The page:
General Electric is slimming down, but it's holding on tight to its aviation business, and it has plenty of reasons to do so.
The aviation business is booming, with Boeing and its European rival Airbus — the two main manufacturers of passenger jets — enjoying record orders for passenger planes, thanks to low interest rates, a growing economy and record numbers of travelers taking to the skies each year.
The industrial conglomerate on Tuesday said it would spin off its health-care business and sell its stake in oilfield services company Baker Hughes, an effort to improve its balance sheet and win back shareholders who have sent the company's stock down 50 percent over the past 12 months. GE said it would focus on its aviation, power and renewable energy businesses.
GE shares were up more than 8 percent in early afternoon trade, on pace for their best day since April 20, 2015. Since January, it has declined 21 percent, cutting its market capitalization to $120 billion.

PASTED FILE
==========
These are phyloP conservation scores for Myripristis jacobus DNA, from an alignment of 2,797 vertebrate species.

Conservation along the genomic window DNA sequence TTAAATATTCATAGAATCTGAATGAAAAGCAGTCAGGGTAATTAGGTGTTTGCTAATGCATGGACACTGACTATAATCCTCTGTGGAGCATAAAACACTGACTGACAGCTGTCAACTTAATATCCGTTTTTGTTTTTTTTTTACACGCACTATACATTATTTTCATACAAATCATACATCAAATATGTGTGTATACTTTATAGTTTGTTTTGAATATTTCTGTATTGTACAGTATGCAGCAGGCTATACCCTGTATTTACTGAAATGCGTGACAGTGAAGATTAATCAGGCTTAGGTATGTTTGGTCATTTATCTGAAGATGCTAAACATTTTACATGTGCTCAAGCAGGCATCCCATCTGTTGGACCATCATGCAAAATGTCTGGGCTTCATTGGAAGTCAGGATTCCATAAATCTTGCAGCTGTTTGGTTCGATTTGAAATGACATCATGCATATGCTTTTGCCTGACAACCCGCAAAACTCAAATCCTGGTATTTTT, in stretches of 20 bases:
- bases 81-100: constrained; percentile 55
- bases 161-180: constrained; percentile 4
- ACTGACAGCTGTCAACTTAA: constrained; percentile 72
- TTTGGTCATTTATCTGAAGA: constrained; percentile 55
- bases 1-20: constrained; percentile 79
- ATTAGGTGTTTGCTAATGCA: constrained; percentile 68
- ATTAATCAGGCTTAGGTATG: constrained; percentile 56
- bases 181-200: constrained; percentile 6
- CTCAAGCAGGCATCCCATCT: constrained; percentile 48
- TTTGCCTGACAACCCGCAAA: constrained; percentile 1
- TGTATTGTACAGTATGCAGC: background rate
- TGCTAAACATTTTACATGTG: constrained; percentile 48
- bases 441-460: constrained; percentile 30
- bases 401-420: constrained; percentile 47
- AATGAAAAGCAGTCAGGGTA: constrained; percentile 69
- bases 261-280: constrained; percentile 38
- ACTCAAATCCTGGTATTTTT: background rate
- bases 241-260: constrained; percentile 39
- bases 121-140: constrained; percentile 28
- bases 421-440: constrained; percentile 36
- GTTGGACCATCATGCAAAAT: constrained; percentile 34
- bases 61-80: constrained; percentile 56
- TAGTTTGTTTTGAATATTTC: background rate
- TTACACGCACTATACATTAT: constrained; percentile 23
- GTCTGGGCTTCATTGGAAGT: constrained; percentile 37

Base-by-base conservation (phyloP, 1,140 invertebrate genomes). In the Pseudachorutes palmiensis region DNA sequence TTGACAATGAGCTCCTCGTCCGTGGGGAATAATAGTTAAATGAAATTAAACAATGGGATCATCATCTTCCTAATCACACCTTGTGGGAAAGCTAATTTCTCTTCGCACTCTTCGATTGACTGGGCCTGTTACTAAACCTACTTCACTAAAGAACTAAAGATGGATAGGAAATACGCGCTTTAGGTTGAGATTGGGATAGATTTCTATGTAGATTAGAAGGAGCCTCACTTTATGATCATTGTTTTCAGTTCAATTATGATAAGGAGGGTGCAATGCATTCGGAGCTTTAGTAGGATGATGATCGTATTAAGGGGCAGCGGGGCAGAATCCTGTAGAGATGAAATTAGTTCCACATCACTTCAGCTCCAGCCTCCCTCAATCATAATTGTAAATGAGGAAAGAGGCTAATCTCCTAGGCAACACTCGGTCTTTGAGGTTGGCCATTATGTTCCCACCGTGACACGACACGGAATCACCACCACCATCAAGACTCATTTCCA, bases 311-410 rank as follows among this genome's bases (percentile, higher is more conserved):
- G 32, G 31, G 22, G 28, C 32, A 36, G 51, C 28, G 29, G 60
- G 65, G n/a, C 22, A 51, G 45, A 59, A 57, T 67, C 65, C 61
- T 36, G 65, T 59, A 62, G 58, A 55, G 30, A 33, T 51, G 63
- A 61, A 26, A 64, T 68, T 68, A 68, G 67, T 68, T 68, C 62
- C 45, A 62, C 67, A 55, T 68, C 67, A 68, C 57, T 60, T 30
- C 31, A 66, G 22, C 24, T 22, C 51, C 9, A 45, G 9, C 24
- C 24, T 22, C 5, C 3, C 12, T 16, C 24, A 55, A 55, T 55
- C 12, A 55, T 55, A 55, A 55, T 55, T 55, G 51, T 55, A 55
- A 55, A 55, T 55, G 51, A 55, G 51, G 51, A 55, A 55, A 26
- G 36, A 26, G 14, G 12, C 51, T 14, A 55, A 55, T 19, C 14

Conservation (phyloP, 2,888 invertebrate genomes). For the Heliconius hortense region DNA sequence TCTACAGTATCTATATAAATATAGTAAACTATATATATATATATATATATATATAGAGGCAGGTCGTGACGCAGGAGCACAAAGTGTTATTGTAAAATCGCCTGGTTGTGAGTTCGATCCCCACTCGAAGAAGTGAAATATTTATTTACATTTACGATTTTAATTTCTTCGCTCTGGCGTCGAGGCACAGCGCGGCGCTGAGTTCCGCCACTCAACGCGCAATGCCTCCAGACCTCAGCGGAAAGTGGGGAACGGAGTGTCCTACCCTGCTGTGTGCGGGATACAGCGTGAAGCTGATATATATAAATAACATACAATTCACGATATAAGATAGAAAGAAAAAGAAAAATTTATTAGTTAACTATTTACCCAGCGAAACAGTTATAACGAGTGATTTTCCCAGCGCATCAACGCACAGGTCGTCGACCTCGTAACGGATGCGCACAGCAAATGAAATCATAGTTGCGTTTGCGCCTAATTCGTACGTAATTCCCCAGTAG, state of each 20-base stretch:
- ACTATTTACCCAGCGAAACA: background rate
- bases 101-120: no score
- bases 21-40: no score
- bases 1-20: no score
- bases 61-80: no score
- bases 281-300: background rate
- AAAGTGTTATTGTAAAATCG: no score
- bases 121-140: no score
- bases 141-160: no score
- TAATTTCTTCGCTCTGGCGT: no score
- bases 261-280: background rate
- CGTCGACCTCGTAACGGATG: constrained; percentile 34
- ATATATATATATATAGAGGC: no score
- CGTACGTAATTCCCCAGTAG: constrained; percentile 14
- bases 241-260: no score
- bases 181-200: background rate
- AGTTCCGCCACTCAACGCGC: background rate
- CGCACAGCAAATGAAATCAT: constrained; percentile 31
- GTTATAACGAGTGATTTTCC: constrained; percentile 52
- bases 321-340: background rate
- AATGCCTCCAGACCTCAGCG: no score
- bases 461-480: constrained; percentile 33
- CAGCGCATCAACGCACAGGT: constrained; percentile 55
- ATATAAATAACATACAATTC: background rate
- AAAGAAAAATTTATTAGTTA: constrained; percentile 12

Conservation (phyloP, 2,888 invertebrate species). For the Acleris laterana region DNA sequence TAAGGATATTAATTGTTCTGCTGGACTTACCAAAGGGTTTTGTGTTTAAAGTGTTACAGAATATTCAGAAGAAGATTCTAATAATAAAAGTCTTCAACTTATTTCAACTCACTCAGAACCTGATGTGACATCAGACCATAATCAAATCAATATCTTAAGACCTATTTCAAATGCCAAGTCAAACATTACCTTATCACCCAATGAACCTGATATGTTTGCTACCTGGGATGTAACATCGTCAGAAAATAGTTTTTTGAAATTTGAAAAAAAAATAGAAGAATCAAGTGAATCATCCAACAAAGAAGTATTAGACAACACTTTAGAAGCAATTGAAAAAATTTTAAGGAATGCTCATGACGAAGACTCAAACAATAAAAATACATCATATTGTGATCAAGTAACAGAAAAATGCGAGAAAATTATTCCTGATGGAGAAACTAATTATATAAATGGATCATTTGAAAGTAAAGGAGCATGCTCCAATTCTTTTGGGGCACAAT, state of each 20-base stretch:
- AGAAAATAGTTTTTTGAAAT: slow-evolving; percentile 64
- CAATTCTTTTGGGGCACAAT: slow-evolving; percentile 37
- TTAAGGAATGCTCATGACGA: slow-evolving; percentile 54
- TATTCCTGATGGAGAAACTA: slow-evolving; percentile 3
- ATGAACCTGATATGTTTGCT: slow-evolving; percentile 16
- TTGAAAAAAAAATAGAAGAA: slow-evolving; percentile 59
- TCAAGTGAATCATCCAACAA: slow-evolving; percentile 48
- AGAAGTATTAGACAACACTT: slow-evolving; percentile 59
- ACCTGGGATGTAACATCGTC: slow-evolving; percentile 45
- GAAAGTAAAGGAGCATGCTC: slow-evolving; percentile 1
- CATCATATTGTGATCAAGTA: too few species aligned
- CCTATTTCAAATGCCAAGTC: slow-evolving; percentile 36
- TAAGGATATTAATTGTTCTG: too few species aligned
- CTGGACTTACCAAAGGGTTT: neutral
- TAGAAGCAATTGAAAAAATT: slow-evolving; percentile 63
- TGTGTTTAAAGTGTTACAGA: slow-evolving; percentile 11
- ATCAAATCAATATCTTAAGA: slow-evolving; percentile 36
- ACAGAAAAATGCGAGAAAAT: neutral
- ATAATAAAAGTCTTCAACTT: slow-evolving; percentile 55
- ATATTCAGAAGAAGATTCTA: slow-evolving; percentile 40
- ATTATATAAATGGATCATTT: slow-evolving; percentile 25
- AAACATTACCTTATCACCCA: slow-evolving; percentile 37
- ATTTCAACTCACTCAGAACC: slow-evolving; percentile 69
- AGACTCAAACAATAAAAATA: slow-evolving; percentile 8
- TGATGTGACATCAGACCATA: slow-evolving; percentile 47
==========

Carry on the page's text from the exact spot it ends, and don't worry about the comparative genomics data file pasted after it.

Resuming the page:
GE is the world's biggest manufacturer of jet engines for the globe's most common airplanes. It makes both its own engines and some of the most widely flown under its joint venture, CFM International, with France's Safran. GE, including its joint venture, had about a 70 percent share of engines that power narrow-body jets, the most widely produced airplanes. GE's aviation business competes with United Technologies unit Pratt & Whitney and Rolls Royce.
"If you’re No. 1 in a business that’s growing you keep it," said Richard Aboulafia, vice president at analysis firm the Teal Group.